Now, when I passed the immigration checkpoint, I thought I made it, but new challenges were about to start. I faced two barriers common among immigrants: I did not speak English nor did I have U.S. residency. Every story, however, differs from individual to individual. After a few weeks in the country, I started attending a local church that provided free classes in English. That improved my English, so I continued with the classes and started reading and watching English-language television shows.

Three years later, with the help of a pro-bono lawyer, Jhon Sanchez, I was able to apply and obtain asylum to stay in the U.S. When I gained legal status, I started my transition from male to female. Finally, I would become the woman that I always felt myself to be. After my transition, I decided to go back to school to start my life all over again. In 2015, I attended LaGuardia Community College in New York. There, I was treated and recognized as a woman, and no longer had to fear being sent back home. These have been the most rewarding experiences in my life.

For a while now, I have been able to work, study, and continue helping my family from afar. Currently, I am attending Wellesley College, as one of the first openly transgender woman ever accepted to the school. But none of this would have been possible without the vast amount of support I have received over the past few years, from my mom, brothers, family, friends, mentors, professors, and people who have provided their solidarity to me. I am just one example of what, with the support of others and one’s own will, someone can accomplish. I am hopeful that our government can move more positively for the future of many immigrants and their families seeking asylum, for a more inclusive and accepting society. We, as immigrants, matter and all we need are opportunities to demonstrate that we are capable of contributing and thriving, free of oppression and violence. We all should have equal opportunities to succeed!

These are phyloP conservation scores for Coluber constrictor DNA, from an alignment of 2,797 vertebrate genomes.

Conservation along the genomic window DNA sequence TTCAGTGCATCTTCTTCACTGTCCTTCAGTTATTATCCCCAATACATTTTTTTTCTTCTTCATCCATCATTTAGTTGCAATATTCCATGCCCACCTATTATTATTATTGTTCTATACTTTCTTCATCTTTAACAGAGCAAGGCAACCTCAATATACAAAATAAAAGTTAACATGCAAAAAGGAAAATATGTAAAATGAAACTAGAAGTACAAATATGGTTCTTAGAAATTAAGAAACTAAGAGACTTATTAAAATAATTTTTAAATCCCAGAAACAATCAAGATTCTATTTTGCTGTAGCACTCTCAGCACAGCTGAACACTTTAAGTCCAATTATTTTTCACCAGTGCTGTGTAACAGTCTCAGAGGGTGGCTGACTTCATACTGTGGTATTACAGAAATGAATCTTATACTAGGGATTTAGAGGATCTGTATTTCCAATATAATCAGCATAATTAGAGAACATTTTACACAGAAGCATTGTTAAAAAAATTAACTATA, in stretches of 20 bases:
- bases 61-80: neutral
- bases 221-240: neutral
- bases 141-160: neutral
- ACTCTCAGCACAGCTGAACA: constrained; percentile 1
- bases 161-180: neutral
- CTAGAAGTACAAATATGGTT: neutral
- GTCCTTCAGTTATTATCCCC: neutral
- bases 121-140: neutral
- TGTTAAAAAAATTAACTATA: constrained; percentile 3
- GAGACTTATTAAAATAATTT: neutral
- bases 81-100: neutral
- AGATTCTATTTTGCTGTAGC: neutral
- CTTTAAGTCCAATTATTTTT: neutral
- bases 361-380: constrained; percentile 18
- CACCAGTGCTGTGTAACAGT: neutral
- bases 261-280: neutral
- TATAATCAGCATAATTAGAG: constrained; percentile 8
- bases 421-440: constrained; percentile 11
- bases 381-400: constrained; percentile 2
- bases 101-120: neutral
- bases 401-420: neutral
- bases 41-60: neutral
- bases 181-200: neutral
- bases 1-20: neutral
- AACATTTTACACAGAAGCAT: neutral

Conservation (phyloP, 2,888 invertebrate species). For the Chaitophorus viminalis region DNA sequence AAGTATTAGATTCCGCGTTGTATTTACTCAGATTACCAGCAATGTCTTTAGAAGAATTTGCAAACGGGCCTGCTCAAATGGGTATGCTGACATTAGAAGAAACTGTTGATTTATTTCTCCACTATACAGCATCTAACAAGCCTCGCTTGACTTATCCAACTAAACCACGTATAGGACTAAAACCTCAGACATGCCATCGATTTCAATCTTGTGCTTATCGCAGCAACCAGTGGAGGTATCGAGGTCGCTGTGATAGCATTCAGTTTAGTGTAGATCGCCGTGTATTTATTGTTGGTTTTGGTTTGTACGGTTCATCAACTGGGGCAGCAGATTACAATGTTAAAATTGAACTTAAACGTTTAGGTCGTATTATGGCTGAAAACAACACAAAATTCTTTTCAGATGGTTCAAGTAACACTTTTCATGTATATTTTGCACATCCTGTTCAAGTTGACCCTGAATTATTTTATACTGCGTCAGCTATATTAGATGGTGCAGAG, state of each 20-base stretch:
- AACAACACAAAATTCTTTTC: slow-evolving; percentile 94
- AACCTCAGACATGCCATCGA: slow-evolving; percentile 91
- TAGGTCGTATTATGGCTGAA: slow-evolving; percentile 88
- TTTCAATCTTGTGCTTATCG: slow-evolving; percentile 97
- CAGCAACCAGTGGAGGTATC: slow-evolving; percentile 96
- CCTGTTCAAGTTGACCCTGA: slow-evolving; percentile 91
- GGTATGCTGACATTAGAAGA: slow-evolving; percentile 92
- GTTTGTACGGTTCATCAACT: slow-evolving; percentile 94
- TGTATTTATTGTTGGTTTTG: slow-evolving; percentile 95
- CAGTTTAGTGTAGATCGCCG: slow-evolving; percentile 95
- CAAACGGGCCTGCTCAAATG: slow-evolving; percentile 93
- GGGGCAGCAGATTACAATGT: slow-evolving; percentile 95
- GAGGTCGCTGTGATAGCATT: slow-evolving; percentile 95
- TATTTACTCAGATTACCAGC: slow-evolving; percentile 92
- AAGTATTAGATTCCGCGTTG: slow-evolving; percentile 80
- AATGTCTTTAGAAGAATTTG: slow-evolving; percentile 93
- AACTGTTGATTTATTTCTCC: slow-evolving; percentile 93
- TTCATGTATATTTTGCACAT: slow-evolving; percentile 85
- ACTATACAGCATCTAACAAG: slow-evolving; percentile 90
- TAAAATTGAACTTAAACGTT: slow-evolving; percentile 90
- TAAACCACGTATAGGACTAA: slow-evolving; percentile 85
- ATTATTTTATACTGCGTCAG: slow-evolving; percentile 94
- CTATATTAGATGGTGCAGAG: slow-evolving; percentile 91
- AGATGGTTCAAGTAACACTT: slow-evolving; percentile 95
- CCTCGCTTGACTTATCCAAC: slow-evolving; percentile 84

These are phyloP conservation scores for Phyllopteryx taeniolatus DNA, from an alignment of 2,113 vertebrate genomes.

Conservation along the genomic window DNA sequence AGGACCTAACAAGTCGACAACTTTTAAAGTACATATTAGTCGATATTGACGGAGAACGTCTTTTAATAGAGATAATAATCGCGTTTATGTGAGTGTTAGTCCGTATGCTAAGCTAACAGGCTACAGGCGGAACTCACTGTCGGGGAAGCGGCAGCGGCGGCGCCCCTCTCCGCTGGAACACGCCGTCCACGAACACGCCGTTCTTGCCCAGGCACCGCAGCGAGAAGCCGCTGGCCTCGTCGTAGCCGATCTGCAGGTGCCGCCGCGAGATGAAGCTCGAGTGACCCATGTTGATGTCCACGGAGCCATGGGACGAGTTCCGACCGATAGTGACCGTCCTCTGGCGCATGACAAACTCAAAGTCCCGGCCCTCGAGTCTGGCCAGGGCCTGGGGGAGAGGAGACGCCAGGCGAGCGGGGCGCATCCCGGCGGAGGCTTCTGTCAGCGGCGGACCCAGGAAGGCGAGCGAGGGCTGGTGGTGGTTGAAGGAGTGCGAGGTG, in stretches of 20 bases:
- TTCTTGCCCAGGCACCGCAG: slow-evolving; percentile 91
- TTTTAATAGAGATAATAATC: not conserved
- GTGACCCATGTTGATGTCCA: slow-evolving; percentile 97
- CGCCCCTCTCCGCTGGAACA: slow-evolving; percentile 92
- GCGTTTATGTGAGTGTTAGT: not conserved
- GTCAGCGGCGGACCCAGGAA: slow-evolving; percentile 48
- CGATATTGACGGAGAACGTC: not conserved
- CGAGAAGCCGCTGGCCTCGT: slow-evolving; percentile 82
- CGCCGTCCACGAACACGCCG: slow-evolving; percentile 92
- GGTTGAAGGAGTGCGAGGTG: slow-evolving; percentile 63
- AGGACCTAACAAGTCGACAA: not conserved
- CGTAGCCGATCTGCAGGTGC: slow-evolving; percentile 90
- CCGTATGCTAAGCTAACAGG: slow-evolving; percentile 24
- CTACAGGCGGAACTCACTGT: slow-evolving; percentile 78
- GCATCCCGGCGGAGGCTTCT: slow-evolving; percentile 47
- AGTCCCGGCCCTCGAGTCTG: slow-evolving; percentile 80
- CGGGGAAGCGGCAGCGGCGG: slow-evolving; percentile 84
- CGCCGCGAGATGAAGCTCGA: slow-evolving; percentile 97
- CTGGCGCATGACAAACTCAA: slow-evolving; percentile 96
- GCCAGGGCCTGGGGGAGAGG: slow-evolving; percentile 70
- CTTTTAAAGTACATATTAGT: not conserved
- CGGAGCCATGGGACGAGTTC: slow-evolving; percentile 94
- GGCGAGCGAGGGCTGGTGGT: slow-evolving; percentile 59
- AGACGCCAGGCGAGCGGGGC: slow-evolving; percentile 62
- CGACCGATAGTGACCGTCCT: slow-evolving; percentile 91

Ninotska Love is a Women’s and Gender Studies major at Wellesley College. December 17th marks International Migrants Day.

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Should We Worry about the Composition of the U.S. Immigrant Population?

In January 2018, President Trump famously raised his concerns regarding the “lack of Norwegians” and the excess of immigrants from low-income countries entering the United States – and international media took swift notice. The concern over the composition of U.S. immigration flow is not at all new, however. Leading immigration economist George Borjas, Ph.D., has pointed out in several academic articles that the relative share of immigrants from Europe steadily declined over the 20th century, as more immigrants started to arrive from Central and South America, and Asia (Borjas, 1995 and 1999).[1] Borjas argued that in the 1980’s and 1990’s the weakening labor market performance of immigrants (as compared to U.S. natives) was directly related to the changing source country composition. More recently, low skilled immigration into the U.S. has drastically declined, as explained by Hanson, Liu, and McIntosh (2017).[2] Should the U.S. be very concerned about the composition of its immigrant pool as Trump rather bluntly argued? And would that give rise to a drastic change in the U.S. immigration policy? Let’s examine the data.

We took a look at the American Community Survey to evaluate those questions. To avoid arbitrarily categorizing source countries into “as good as Norway” versus “terrible, horrible, no good, very bad countries” we use the World Bank country classification based on the Gross National Income (GNI) per capita and OECD membership. Countries are grouped into low income (e.g. Afghanistan, Haiti, and Somalia), lower middle-income (e.g. Armenia, El Salvador, and India), upper middle-income (e.g. Cuba, Mexico, and China), high-income OECD (e.g. Chile, Norway, and Canada), and high-income non-OECD (e.g. The Bahamas, Saudi Arabia, and Russia). Since Mexico, China, and India currently constitute the vast majority of U.S.-bound immigrants in their respective groups, we look at those countries separately. Also, as we are interested in studying the labor market performance of immigrants relative to U.S. natives, we include individuals aged 18-65 in the descriptive analyses below.